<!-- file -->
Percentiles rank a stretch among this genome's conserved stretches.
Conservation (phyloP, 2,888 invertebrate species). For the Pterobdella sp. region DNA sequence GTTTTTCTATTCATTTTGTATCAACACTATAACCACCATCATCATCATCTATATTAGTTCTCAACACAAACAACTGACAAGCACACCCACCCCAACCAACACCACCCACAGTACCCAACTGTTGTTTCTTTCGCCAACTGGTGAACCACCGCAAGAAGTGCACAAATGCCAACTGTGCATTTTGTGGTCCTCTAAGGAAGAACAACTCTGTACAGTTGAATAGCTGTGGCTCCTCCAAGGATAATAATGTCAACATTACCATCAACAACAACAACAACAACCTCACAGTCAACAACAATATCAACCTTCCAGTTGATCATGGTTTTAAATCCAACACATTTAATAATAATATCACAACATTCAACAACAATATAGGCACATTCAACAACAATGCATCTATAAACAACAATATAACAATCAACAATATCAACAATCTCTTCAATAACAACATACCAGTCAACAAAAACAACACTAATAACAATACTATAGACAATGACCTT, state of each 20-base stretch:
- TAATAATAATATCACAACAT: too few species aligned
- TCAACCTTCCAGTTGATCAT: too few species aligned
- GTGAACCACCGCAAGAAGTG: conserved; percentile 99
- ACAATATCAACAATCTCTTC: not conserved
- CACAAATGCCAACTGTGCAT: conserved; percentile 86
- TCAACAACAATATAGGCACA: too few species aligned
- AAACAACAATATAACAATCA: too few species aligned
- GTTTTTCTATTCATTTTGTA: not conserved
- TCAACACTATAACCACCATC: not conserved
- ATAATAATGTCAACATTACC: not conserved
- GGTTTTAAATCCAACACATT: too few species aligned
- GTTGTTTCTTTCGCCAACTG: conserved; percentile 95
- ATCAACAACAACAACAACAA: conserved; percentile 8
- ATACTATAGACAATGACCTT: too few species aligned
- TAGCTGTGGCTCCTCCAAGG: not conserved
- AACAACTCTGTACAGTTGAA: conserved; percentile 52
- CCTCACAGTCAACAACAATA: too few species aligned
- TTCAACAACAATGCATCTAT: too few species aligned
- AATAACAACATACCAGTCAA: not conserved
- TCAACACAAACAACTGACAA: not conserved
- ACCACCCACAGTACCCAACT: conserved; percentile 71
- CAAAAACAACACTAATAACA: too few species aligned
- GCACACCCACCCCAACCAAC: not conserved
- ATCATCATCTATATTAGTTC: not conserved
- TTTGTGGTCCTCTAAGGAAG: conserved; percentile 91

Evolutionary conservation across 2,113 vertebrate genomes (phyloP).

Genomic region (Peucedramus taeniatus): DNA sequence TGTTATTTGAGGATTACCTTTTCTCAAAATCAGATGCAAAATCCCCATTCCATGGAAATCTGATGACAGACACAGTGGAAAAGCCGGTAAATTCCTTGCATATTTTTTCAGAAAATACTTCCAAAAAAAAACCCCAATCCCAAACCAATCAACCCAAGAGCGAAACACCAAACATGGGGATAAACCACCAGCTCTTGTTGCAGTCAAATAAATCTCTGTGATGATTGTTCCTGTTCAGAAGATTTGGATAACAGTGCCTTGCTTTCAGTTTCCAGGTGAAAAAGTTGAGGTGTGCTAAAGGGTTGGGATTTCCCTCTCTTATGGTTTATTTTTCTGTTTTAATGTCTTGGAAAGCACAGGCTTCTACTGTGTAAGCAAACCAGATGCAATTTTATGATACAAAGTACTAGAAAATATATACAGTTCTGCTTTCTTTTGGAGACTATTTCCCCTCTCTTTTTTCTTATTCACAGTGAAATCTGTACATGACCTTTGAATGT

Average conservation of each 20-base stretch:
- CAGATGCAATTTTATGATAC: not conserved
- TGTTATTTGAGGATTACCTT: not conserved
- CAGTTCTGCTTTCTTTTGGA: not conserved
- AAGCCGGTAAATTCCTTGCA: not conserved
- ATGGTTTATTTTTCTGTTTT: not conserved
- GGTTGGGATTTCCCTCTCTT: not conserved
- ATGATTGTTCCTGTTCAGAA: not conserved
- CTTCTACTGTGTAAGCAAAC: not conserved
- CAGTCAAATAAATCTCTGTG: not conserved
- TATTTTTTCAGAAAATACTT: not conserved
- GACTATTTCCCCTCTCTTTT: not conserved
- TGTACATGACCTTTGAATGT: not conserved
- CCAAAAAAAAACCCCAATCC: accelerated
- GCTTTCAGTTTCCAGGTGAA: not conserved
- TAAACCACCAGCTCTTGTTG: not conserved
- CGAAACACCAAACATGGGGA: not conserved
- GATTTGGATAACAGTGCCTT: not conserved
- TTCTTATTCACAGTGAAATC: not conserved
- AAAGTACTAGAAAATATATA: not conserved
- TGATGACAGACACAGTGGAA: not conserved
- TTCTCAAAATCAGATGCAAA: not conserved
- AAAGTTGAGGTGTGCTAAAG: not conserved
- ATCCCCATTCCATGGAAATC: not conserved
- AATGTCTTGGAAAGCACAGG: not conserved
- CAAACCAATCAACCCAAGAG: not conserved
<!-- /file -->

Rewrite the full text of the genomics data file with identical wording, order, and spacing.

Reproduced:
Percentiles rank a stretch among this genome's conserved stretches.
Conservation (phyloP, 2,888 invertebrate species). For the Pterobdella sp. region DNA sequence GTTTTTCTATTCATTTTGTATCAACACTATAACCACCATCATCATCATCTATATTAGTTCTCAACACAAACAACTGACAAGCACACCCACCCCAACCAACACCACCCACAGTACCCAACTGTTGTTTCTTTCGCCAACTGGTGAACCACCGCAAGAAGTGCACAAATGCCAACTGTGCATTTTGTGGTCCTCTAAGGAAGAACAACTCTGTACAGTTGAATAGCTGTGGCTCCTCCAAGGATAATAATGTCAACATTACCATCAACAACAACAACAACAACCTCACAGTCAACAACAATATCAACCTTCCAGTTGATCATGGTTTTAAATCCAACACATTTAATAATAATATCACAACATTCAACAACAATATAGGCACATTCAACAACAATGCATCTATAAACAACAATATAACAATCAACAATATCAACAATCTCTTCAATAACAACATACCAGTCAACAAAAACAACACTAATAACAATACTATAGACAATGACCTT, state of each 20-base stretch:
- TAATAATAATATCACAACAT: too few species aligned
- TCAACCTTCCAGTTGATCAT: too few species aligned
- GTGAACCACCGCAAGAAGTG: conserved; percentile 99
- ACAATATCAACAATCTCTTC: not conserved
- CACAAATGCCAACTGTGCAT: conserved; percentile 86
- TCAACAACAATATAGGCACA: too few species aligned
- AAACAACAATATAACAATCA: too few species aligned
- GTTTTTCTATTCATTTTGTA: not conserved
- TCAACACTATAACCACCATC: not conserved
- ATAATAATGTCAACATTACC: not conserved
- GGTTTTAAATCCAACACATT: too few species aligned
- GTTGTTTCTTTCGCCAACTG: conserved; percentile 95
- ATCAACAACAACAACAACAA: conserved; percentile 8
- ATACTATAGACAATGACCTT: too few species aligned
- TAGCTGTGGCTCCTCCAAGG: not conserved
- AACAACTCTGTACAGTTGAA: conserved; percentile 52
- CCTCACAGTCAACAACAATA: too few species aligned
- TTCAACAACAATGCATCTAT: too few species aligned
- AATAACAACATACCAGTCAA: not conserved
- TCAACACAAACAACTGACAA: not conserved
- ACCACCCACAGTACCCAACT: conserved; percentile 71
- CAAAAACAACACTAATAACA: too few species aligned
- GCACACCCACCCCAACCAAC: not conserved
- ATCATCATCTATATTAGTTC: not conserved
- TTTGTGGTCCTCTAAGGAAG: conserved; percentile 91

Evolutionary conservation across 2,113 vertebrate genomes (phyloP).

Genomic region (Peucedramus taeniatus): DNA sequence TGTTATTTGAGGATTACCTTTTCTCAAAATCAGATGCAAAATCCCCATTCCATGGAAATCTGATGACAGACACAGTGGAAAAGCCGGTAAATTCCTTGCATATTTTTTCAGAAAATACTTCCAAAAAAAAACCCCAATCCCAAACCAATCAACCCAAGAGCGAAACACCAAACATGGGGATAAACCACCAGCTCTTGTTGCAGTCAAATAAATCTCTGTGATGATTGTTCCTGTTCAGAAGATTTGGATAACAGTGCCTTGCTTTCAGTTTCCAGGTGAAAAAGTTGAGGTGTGCTAAAGGGTTGGGATTTCCCTCTCTTATGGTTTATTTTTCTGTTTTAATGTCTTGGAAAGCACAGGCTTCTACTGTGTAAGCAAACCAGATGCAATTTTATGATACAAAGTACTAGAAAATATATACAGTTCTGCTTTCTTTTGGAGACTATTTCCCCTCTCTTTTTTCTTATTCACAGTGAAATCTGTACATGACCTTTGAATGT

Average conservation of each 20-base stretch:
- CAGATGCAATTTTATGATAC: not conserved
- TGTTATTTGAGGATTACCTT: not conserved
- CAGTTCTGCTTTCTTTTGGA: not conserved
- AAGCCGGTAAATTCCTTGCA: not conserved
- ATGGTTTATTTTTCTGTTTT: not conserved
- GGTTGGGATTTCCCTCTCTT: not conserved
- ATGATTGTTCCTGTTCAGAA: not conserved
- CTTCTACTGTGTAAGCAAAC: not conserved
- CAGTCAAATAAATCTCTGTG: not conserved
- TATTTTTTCAGAAAATACTT: not conserved
- GACTATTTCCCCTCTCTTTT: not conserved
- TGTACATGACCTTTGAATGT: not conserved
- CCAAAAAAAAACCCCAATCC: accelerated
- GCTTTCAGTTTCCAGGTGAA: not conserved
- TAAACCACCAGCTCTTGTTG: not conserved
- CGAAACACCAAACATGGGGA: not conserved
- GATTTGGATAACAGTGCCTT: not conserved
- TTCTTATTCACAGTGAAATC: not conserved
- AAAGTACTAGAAAATATATA: not conserved
- TGATGACAGACACAGTGGAA: not conserved
- TTCTCAAAATCAGATGCAAA: not conserved
- AAAGTTGAGGTGTGCTAAAG: not conserved
- ATCCCCATTCCATGGAAATC: not conserved
- AATGTCTTGGAAAGCACAGG: not conserved
- CAAACCAATCAACCCAAGAG: not conserved